Erika Andiola breathed a sign of relief as she walked outside of a Washington, D.C. jail on Wednesday night. She had spent five days there but avoided her worst nightmare — being handed over to immigration authorities.
Andiola, 30, made national headlines when she was arrested on Capitol Hill last Friday along with a group of Dreamers, undocumented immigrants brought to the U.S. as minors who won protections under an Obama-era program rescinded by President Donald Trump. Capitol Police arrested the seven Dreamers and one ally, after they staged a sit-in outside the offices of Senate Minority Leader Chuck Schumer, D-N.Y., and Rep. Carlos Curbelo, R-Fla. Andiola and her fellow protesters were on a hunger strike while in jail, and her Facebook post about being detained went viral over the weekend.
The group was demanding that Schumer and Curbelo vote against a must-pass federal spending bill unless it contains a measure known as the DREAM Act, which would bring protections for Dreamers, without any compromises on harsher immigration policies.
“Our lives are at stake,” said Andiola, a former presidential campaign staffer for Bernie Sanders, I-Vt., in an interview with The Intercept minutes after she left jail. “Undocumented youth are not bargaining chips.”
“We were very clear: Don’t throw our Dreamers under the bus.”
In a sign of intra-party tension on the issue, more than a dozen members of the Congressional Hispanic Caucus followed the Dreamers’ lead and stormed Schumer’s office Thursday afternoon before demanding answers for the delay on measure addressing the Dreamers. Rep. Raúl Grijalva, D-Ariz., told Bloomberg that Schumer had agreed more Senate Democrats should vote down the bill but said he feared the party being blamed for a government shutdown. “We were very clear: Don’t throw our Dreamers under the bus,” Rep. Luis Gutiérrez, D-Ill., said after the meeting.
On Thursday evening, a day after the Dreamer activists were released, Congress passed a temporary stopgap spending bill to avoid a government shutdown. The bill merely extends government funding until January 19 and did not include any measures on the Dreamers. Schumer and Curbelo kept their word by voting against the bill, but reports circulated Thursday evening indicating that Schumer had failed to whip his caucus against the bill. Seventeen Democrats voted for the bill in the Senate, allowing the measure to pass without any fix for the Dreamers.
Andiola was 11 when her mother came to the U.S. from Durango, Mexico, with her and her four siblings, to escape domestic violence. At the time, Andiola said, she was old enough to realize she was undocumented, a fact that didn’t stop her from excelling in school and landing seven college scholarships. Andiola said she became politically active when, in 2006, Arizona passed a referendum that prohibited in-state tuition rates for undocumented students — a near-fatal blow to her chances of pursuing a college degree.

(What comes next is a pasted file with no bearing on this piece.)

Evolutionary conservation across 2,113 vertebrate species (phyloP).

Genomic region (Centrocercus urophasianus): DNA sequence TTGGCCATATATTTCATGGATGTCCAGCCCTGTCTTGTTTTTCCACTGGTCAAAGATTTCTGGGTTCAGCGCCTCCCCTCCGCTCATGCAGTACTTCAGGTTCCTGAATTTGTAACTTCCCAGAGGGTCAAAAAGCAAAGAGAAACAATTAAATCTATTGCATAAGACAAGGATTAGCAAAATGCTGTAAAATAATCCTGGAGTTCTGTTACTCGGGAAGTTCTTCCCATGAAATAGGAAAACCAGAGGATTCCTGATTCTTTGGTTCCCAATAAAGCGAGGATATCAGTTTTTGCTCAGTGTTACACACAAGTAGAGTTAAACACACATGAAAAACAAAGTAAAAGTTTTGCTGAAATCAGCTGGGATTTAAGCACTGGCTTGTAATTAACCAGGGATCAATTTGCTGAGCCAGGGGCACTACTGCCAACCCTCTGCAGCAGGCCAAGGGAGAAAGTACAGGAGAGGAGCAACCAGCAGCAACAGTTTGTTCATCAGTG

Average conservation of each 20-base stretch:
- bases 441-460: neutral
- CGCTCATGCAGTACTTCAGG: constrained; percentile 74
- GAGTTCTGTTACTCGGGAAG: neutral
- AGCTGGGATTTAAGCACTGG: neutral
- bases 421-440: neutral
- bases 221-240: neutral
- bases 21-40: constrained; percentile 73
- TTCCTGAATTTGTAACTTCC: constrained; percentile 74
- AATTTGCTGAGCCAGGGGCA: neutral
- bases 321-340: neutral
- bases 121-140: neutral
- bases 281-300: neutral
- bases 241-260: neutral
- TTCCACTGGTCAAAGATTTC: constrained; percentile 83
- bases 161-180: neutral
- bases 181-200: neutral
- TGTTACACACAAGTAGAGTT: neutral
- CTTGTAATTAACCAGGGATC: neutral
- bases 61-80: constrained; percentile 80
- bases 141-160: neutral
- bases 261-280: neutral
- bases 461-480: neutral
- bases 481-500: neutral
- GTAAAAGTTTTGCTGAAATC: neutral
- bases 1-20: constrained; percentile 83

Andiola’s fate and that of the nation’s nearly 700,000 Dreamers lies with Congress after Trump’s September decision to rescind the Deferred Action for Childhood Arrivals program, or DACA. The program granted Dreamers work permits and, while not providing them formal legal status, gave them protection against deportation. Widespread public support for Dreamers has put pressure on Congress to act to codify DACA protections before a temporary extension of the program expires in March.
Politico reported this week that White House Chief of Staff John Kelly met with a bipartisan group of senators on Tuesday to hammer out a compromise. The proposed deal, according to Politico, would include security measures – such as expanding the existing border fence – and would not be considered until January.
“It’s 2017. We are sick of waiting. We are sick of empty words.”
The Dreamers said any promise for a deal in an election year is unlikely, and they oppose tacking on other harsh immigration policies. Politicians “have been telling us since 2001 that they want to pass a DREAM Act,” said Li Adorno, a 24-year-old community organizer who was among those arrested. “It’s 2017. We are sick of waiting. We are sick of empty words.”
The group’s decision to protest outside Curbelo and Schumer’s offices was strategic, said Adorno. Both members of Congress have been outspoken supporters of passing a law with DACA-like protections in this congressional session. Curbelo has been one of the few members of the Republican caucus to demand a legislative solution before the year’s end. For his part, Schumer has heavily criticized Trump’s decision to end DACA and made numerous predictions that a clean DREAM Act – without compromises like the border fence – would reach the president’s desk by December 31. In recent weeks, however, Schumer has backed off from that pledge as Democrats up for re-election in more conservative states in 2018 have pushed back.
In a statement to The Intercept, a spokesperson said Curbelo remained committed to finding a bipartisan solution. “He’s pledged to withhold his support for any spending past December 31 until action is taken on a solution,” the statement reads. “[The Dreamers have] lived in fear for far too long and it is past time leadership in both Chambers allow a solution to come to the floor.”
The Intercept reached out on several occasions to Schumer’s office but was not provided comment.
The Dreamers on Capitol Hill criticized Schumer along with other Democrats who they said have staged photo-ops with Dreamers to distance themselves from Trump’s hawkish immigration policy, but have failed to have the courage to actually force his hand. “We don’t want photo-ops,” said Juan Carlos Carabantes, 22, who came to the U.S. when he was 4 years old. “We want action.”